448 F.2d 726: United States of America, Appellee, v. Larry Wayne Smith, Appellant
United States Court of Appeals, Fourth Circuit. - 448 F.2d 726
Argued November 13, 1970 Decided September 29, 1971
Thomas M. Moore, Wilson, N. C. (Court-appointed counsel) [Moore, Moore & Weaver, Wilson, N. C. on the brief] for appellant.
Thomas P. McNamara, Asst. U. S. Atty. (Warren H. Coolidge, U. S. Atty., on the brief) for appellee.
Before HAYNSWORTH, Chief Judge, and BOREMAN and BUTZNER, Circuit Judges.
In March of 1970 the appellant pleaded guilty to threatening the life of the President in violation of 18 U.S.C. § 871. The briefs filed in this court in an effort to have the plea set aside raised only the issues of the voluntariness of the plea and the District Court's compliance with Rule 11, Federal Rules of Criminal Procedure. We find no merit in those contentions. The record discloses full observance of the requirements of Rule 11 and establishes the voluntariness of the plea.
During oral argument we were informed of the conditions giving rise to the offending threat. It appears that while the appellant was confined in jail, he wrote and addressed a letter to the President. It contained the warning, "the first chance I get, I am going to come to the White House and murder you. I mean you will soon be dead dead dead." The name and number of the appellant's cellmate was written at the end of the letter. A postage stamp was attached; the letter was sealed and placed between the bars for pickup by the guards. There is no evidence to indicate which of the cellmates performed these final acts. The appellant asserts that the letter was simply designed to get the attention of the prison officials and that he knew that it would be censored. The government, however, says that some of the outgoing mail was not censored and that though this letter was censored, there was no rational basis for an advance conviction that it would be.
This dispute was never resolved because the appellant pleaded guilty.
The appellant now contends that he did not possess the criminal intent necessary to support a conviction for threatening the life of the President. He relies principally upon this court's decision in United States v. Patillo, 4 Cir., 431 F.2d 293; affirmed on rehearing en banc, 438 F.2d 13.
This court is not now in a position to apply the Patillo principles to determine whether a reversal is warranted for this case comes to us after the appellant voluntarily pleaded guilty to the offense charged.1 In such circumstances, the plea can be assailed only upon the ground that it was not voluntarily made or that it was based on misleading statements or incompetent advice from counsel. McMann v. Richardson, 397 U.S. 759, 90 S.Ct. 1441, 25 L.Ed.2d 763.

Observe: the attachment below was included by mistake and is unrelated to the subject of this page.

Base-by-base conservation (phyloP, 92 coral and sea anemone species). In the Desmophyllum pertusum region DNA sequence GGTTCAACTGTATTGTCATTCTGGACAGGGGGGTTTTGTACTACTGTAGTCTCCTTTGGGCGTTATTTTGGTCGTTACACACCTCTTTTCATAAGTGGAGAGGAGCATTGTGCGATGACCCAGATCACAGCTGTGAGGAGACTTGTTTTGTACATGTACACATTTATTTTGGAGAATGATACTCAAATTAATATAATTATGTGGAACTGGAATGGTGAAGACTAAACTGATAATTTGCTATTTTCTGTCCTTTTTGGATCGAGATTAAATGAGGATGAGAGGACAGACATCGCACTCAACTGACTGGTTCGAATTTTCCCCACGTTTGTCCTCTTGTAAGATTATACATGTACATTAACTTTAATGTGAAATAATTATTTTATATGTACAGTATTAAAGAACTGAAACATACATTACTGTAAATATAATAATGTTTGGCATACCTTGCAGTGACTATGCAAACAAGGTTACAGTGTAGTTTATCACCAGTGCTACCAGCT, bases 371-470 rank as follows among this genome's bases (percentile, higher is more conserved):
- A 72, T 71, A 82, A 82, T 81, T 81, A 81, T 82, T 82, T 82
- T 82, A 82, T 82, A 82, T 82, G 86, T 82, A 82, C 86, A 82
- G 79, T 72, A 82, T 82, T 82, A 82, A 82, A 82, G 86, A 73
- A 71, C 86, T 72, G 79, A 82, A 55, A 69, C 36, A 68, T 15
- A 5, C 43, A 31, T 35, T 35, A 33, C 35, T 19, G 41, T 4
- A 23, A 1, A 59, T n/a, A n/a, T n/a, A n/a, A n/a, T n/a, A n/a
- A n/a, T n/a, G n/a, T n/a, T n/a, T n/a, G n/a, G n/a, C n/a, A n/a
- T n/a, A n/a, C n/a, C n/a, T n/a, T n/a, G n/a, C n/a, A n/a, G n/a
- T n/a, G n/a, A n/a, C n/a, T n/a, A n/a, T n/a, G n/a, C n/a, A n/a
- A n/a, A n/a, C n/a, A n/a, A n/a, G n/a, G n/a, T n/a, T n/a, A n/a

In an admirable effort on behalf of his client, the appellant's attorney candidly informs us that when he advised the guilty plea he was unaware of two recently decided cases, Watts v. United States, 394 U.S. 705, 89 S.Ct. 1399, 22 L.Ed.2d 664; and Alexander v. United States, 135 U.S.App.D.C. 367, 418 F.2d 1203. He argues that the result of this ignorance was the entry of an unadvised plea by the appellant. But we are not so quick to find grave fault in counsel's advice. Had he been fully aware of Watts and Alexander, it is doubtful that his advice would have differed since those cases were readily distinguishable on the grounds that they involved crude political hyperbole. This court's Patillo opinion might have cast more doubt upon the propriety of a guilty plea, but that decision had not yet been rendered. The following passage from McMann v. Richardson is appropriate in that regard to bring comfort to conscientious attorneys and stability to the criminal processes: "Although he might have pleaded differently had later decided cases then been the law, he is bound by his plea and his conviction unless he can allege and prove serious derelictions on the part of counsel sufficient to show that his plea was not, after all, a knowing and intelligent act." No such transgression is evident in the present case.
We do not imply that the facts as alleged in this instance would have brought the case within the scope ofPatillo. A consideration of the merits of that contention was unnecessary.